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Am J Physiol Lung Cell Mol Physiol. 2004 Aug;287(2):L262-8.

Biological significance of nitric oxide-mediated protein modifications.

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Children's Hospital of Philadelphia, Abramson Research Center, Rm 416, 34th & Civic Center Blvd., Philadelphia, PA 19104, USA.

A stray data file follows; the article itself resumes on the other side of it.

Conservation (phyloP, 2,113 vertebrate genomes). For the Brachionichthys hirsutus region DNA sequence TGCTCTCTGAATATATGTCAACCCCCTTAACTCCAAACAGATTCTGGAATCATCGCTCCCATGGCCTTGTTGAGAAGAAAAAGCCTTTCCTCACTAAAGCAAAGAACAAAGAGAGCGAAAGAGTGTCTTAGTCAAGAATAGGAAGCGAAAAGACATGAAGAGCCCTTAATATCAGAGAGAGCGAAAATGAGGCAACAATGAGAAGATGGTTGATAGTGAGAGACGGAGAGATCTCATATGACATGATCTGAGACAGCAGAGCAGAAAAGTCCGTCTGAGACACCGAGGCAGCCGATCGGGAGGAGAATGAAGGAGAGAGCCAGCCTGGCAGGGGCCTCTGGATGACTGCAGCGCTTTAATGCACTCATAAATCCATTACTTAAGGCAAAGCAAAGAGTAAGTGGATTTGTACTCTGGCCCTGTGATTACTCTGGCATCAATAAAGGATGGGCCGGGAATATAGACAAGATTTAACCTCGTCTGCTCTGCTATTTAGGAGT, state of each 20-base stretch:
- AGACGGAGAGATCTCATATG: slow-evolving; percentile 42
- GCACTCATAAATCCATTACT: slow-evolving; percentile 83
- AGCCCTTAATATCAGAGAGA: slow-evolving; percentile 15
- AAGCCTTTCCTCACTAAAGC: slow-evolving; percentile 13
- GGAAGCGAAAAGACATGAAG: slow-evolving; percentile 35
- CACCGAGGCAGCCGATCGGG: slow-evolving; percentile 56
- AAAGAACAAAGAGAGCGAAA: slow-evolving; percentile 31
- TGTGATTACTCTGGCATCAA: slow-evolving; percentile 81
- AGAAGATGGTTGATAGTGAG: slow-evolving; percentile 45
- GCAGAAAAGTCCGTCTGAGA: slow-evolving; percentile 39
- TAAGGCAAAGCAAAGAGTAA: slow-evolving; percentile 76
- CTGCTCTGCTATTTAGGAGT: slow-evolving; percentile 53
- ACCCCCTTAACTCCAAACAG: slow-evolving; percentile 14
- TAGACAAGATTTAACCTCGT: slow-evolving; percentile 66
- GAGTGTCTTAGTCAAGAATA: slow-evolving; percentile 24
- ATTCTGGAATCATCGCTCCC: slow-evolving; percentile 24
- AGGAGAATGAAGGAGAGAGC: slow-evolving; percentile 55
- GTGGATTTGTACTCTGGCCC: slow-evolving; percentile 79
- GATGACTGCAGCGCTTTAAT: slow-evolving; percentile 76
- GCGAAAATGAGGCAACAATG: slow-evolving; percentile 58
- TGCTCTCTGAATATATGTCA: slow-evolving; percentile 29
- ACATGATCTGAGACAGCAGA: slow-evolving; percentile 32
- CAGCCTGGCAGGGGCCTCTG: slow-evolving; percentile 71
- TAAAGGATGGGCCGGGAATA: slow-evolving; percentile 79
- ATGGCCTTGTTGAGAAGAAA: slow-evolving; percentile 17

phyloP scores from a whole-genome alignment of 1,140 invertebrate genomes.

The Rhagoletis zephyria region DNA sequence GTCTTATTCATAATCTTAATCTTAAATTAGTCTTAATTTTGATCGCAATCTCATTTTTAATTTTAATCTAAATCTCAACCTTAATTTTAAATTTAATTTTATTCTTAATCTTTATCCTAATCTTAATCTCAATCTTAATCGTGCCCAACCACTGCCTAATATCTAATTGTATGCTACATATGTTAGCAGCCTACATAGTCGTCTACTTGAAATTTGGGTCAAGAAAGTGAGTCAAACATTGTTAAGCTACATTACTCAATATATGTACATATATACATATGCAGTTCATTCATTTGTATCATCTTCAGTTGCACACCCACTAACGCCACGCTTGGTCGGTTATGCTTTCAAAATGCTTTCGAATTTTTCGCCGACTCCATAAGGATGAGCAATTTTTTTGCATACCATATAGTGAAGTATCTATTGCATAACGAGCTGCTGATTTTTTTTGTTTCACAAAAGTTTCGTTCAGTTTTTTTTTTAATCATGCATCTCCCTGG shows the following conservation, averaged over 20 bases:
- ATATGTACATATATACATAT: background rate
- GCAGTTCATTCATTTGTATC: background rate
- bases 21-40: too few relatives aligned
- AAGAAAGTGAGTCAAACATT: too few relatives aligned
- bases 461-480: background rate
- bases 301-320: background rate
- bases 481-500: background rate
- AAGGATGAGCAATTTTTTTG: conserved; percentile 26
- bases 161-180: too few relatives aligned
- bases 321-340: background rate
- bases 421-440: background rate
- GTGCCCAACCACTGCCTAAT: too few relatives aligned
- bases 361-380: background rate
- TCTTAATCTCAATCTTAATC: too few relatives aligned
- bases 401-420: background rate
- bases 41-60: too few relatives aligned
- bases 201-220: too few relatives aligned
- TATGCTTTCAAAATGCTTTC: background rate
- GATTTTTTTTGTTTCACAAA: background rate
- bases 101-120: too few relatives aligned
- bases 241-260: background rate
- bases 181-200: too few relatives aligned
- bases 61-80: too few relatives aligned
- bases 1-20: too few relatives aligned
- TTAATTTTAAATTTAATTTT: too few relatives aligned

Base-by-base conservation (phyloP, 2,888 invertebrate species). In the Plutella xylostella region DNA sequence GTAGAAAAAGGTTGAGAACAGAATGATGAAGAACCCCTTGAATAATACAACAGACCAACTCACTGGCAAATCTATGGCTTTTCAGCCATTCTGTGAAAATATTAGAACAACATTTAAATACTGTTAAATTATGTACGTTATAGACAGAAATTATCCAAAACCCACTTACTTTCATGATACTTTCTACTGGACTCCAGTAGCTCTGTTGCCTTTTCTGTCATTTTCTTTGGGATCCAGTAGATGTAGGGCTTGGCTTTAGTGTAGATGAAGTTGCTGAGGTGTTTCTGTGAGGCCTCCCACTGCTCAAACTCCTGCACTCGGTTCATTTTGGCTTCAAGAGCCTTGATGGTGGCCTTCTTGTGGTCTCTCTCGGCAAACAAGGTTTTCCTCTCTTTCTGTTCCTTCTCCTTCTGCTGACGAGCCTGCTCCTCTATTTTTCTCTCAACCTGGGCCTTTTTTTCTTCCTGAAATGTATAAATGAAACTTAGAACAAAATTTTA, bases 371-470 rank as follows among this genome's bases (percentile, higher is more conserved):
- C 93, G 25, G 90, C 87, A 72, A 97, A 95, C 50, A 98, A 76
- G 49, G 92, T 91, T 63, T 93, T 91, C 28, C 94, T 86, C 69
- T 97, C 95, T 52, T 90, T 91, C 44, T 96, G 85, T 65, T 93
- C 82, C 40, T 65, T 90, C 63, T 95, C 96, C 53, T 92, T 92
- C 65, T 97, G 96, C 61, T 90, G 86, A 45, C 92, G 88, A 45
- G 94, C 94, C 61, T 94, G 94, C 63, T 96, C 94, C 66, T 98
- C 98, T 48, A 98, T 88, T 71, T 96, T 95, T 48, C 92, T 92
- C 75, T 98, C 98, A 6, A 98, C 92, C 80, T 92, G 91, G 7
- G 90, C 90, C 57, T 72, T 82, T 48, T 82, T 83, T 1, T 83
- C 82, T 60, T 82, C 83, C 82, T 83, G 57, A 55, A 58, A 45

Nitric oxide (NO), despite an apparently simple diatomic structure, has a wide variety of functions in both physiology and pathology and within every major organ system. It has become an increasingly important scientific challenge to decipher how this wide range of activity is achieved. To this end a number of investigators have begun to explore how NO-mediated posttranslational modifications of proteins may represent mechanisms of cellular signaling. These modifications include: 1). binding to metal centers; 2). nitrosylation of thiol and amine groups; 3). nitration of tyrosine, tryptophan, amine, carboxylic acid, and phenylalanine groups; and 4). oxidation of thiols (both cysteine and methionine residues) and tyrosine. However, two particular modifications have recently received much attention, nitrosylation of thiols to produce S-nitrosothiol and nitration of tyrosine residues to produce nitrotyrosine. It is the purpose of this review to examine the possibility that these modifications may play a role in NO-mediated signaling.

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